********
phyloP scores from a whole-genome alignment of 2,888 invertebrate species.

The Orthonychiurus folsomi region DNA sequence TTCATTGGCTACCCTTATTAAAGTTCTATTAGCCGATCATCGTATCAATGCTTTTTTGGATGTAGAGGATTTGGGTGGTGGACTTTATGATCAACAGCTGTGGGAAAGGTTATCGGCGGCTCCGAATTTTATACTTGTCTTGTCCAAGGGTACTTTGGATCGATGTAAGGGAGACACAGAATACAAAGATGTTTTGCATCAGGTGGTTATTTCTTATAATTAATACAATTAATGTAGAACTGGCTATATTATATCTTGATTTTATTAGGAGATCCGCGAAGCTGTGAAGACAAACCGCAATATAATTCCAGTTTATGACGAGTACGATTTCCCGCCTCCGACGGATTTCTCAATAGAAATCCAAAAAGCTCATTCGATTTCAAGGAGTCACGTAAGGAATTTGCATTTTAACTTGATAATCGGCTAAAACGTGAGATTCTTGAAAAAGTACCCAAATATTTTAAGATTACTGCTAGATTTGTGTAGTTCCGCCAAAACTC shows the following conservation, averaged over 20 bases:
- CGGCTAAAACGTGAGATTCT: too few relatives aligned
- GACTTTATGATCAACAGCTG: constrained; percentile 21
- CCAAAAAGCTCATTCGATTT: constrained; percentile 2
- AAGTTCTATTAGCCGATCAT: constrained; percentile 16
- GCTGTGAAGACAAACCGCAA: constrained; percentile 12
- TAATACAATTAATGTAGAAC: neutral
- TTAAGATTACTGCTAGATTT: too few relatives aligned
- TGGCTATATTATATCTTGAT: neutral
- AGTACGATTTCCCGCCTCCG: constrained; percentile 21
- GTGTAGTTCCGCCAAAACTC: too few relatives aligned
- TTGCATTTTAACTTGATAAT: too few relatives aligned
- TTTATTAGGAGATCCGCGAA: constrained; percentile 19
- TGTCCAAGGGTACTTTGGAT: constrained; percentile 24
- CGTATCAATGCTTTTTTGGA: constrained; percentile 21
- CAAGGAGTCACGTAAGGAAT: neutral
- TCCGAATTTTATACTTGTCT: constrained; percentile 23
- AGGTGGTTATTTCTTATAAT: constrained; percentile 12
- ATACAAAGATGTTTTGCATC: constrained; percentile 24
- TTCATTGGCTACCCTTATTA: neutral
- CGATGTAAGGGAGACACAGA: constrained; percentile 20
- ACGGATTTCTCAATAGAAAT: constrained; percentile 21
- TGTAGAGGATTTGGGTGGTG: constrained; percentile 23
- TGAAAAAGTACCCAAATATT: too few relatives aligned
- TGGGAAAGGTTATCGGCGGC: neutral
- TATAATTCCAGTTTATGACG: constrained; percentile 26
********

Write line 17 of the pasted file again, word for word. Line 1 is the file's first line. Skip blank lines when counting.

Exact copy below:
- CAAGGAGTCACGTAAGGAAT: neutral